They start out cleaning the combs and preparing them for new eggs to be laid in them. Then they develop the glands necessary to turn pollen into food for larvae and the queen herself. Then they start secreting wax and work as builders, making new combs and repairing old ones. After that, they are tasked with guarding the inlet of the hive and protect, before they themselves start foraging. They spend their last days carrying water back to the hive – because by then, their sensory organs have deteriorated to the point where they cannot “smell” their way to nectar anymore.
Drones are male bees, and literally, their only job is to mate with a queen during her wedding flight. A queen will mate with up to two dozens of drones, storing their sperm to fertilize her eggs for years to come, as well as to ensure genetic diversity. To that end, it was also discovered that drones from different hives gather at certain places and move into other hives, mixing things up further.
Other than that, drones are useless – sorry! They need to be fed by workers and do not contribute to foraging or hive defense – they do not even have a sting. And at some point during July, the worker bees just kick them out or outright kill them (the drone slaying, or so I heard it called).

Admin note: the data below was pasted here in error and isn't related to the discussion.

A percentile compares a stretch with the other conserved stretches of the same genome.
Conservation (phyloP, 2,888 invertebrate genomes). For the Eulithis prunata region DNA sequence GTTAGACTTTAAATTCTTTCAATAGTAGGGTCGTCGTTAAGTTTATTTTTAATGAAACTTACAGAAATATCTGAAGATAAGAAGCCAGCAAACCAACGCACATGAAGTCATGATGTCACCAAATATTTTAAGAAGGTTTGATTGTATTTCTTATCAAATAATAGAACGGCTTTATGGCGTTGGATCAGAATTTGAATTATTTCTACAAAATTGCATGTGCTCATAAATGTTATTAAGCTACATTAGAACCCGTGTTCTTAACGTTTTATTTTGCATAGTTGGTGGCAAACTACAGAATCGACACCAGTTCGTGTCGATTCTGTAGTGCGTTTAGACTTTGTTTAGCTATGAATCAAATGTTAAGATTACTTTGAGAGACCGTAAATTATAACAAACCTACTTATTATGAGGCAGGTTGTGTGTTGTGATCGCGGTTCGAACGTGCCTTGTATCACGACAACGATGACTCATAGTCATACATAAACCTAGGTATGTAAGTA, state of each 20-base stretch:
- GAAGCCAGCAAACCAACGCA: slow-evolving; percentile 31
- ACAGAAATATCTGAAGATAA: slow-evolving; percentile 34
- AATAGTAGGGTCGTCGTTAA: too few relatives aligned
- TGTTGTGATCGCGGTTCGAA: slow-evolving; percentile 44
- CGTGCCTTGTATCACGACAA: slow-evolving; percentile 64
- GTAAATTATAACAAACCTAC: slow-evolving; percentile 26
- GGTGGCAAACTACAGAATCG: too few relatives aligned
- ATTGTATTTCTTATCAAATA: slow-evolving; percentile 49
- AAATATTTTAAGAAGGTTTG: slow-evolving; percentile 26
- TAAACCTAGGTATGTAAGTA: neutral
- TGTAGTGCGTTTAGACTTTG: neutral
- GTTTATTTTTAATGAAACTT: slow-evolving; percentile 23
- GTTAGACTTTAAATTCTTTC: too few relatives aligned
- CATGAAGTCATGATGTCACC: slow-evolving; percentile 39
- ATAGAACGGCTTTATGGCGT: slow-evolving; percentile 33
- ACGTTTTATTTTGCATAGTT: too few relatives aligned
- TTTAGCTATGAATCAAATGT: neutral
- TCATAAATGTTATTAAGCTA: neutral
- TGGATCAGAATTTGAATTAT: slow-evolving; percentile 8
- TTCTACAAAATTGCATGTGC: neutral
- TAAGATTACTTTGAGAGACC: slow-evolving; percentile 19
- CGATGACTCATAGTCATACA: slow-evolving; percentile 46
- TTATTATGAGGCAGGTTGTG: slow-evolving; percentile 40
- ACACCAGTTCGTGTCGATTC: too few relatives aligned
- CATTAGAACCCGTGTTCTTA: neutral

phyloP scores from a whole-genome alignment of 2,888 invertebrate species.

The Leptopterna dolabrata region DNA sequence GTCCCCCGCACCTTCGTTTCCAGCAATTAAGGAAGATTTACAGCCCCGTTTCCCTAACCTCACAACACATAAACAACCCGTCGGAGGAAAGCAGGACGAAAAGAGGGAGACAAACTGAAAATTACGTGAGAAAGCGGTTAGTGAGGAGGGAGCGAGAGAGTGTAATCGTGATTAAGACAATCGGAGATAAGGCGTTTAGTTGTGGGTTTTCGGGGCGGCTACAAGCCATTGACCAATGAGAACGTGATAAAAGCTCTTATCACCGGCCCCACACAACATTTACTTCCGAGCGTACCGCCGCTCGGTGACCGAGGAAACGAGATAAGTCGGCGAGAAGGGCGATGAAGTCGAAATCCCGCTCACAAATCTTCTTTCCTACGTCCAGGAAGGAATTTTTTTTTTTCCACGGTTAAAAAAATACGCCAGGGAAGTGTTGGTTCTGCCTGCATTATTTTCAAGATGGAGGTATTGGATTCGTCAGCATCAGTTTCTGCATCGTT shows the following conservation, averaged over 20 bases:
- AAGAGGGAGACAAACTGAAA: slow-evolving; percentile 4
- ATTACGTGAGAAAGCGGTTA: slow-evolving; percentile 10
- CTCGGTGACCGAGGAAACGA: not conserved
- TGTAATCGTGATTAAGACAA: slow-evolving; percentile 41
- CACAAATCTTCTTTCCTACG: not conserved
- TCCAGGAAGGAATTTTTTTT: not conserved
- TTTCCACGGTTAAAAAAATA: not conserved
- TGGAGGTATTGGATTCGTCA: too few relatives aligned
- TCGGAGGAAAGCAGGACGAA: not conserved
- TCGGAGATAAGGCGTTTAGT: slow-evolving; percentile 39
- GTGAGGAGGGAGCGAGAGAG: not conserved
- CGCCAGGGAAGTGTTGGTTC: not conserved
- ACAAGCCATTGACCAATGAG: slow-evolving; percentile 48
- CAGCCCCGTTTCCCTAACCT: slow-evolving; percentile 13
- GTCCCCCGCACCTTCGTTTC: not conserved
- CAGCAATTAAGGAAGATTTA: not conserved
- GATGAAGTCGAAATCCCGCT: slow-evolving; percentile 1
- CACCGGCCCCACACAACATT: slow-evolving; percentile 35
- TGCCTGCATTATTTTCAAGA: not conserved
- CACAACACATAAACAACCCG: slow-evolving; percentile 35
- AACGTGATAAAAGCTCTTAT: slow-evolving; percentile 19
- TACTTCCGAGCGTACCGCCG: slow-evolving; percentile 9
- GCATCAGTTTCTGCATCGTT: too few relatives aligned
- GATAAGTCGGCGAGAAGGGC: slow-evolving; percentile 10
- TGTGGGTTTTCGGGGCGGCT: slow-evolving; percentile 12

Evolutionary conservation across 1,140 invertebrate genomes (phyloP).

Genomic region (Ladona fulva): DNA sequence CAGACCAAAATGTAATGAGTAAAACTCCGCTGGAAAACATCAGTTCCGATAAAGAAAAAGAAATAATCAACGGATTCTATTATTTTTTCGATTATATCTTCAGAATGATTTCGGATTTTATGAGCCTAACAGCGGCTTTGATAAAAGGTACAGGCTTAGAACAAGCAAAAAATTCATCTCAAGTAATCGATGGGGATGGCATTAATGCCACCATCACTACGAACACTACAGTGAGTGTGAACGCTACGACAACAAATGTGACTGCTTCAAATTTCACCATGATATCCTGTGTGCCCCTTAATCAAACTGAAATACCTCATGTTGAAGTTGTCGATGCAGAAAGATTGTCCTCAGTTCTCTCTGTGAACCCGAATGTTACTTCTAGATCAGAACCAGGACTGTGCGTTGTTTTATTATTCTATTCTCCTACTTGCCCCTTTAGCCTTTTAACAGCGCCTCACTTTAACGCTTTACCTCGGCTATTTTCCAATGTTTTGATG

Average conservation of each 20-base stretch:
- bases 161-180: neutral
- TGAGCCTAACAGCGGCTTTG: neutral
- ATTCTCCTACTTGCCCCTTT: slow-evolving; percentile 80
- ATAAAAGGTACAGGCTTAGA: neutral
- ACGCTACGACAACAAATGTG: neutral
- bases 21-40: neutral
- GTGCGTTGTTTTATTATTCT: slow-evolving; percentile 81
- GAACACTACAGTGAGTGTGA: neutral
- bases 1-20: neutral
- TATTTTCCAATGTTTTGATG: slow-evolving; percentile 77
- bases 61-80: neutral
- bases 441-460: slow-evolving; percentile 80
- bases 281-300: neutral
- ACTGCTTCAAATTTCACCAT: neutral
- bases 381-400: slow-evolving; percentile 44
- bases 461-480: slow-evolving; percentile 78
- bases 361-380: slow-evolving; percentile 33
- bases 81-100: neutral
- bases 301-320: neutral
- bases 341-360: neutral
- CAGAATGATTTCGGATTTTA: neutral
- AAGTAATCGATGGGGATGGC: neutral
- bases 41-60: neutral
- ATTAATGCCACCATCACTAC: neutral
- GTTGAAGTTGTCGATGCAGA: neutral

With only one of those in each hive, the queen is the most important bee of the lot. Their main job is to lay eggs. A queen can lay more than a thousand eggs per day – potentially more than her own weight in eggs. She is also responsible for order in the hive using pheromones.
Interestingly, queens have the shortest maturation cycle of all three types (16 days as opposed to 21 days for workers and 24 for drones). Also, the only difference between a worker bee egg and a queen bee egg is the food it is given – it is literally the same egg, and if something happens to their queen, bees can take a freshly laid egg intended to be a worker bee and grow a new queen from it.
Excourse: Bee Family Structure
If you are a bee, your biological family is a little weird compared to what we are used to. As a worker bee, you have a mother – the queen – and a father – the drone that she used the semen from. But drones grow from unfertilized eggs, so a drone has a mother, but no father. Which in turn means that every worker bee has two grandmothers but only one grandfather.
Kind of an honorary mention, this tiny pest is in every hive where I am beekeeping, which is central Europe. Since I do not know where you are from I cannot really tell you whether this will be an issue, but I might write a dedicated post on them later in this series. Just know that there are some critters and diseases that you should know about. There are even some that need to be reported to the authorities.
Next I will go into beekeeping gear, that is all the tools and protection equipment you need to get started with beekeeping before we dive into the actual hives. Most of what comes next you will probably have to buy, but there are other ways, which I will go into as well!
Thanks for checking out the series! Please share it if you found it helpful and interesting, and as always, remember to be(e) Inspired!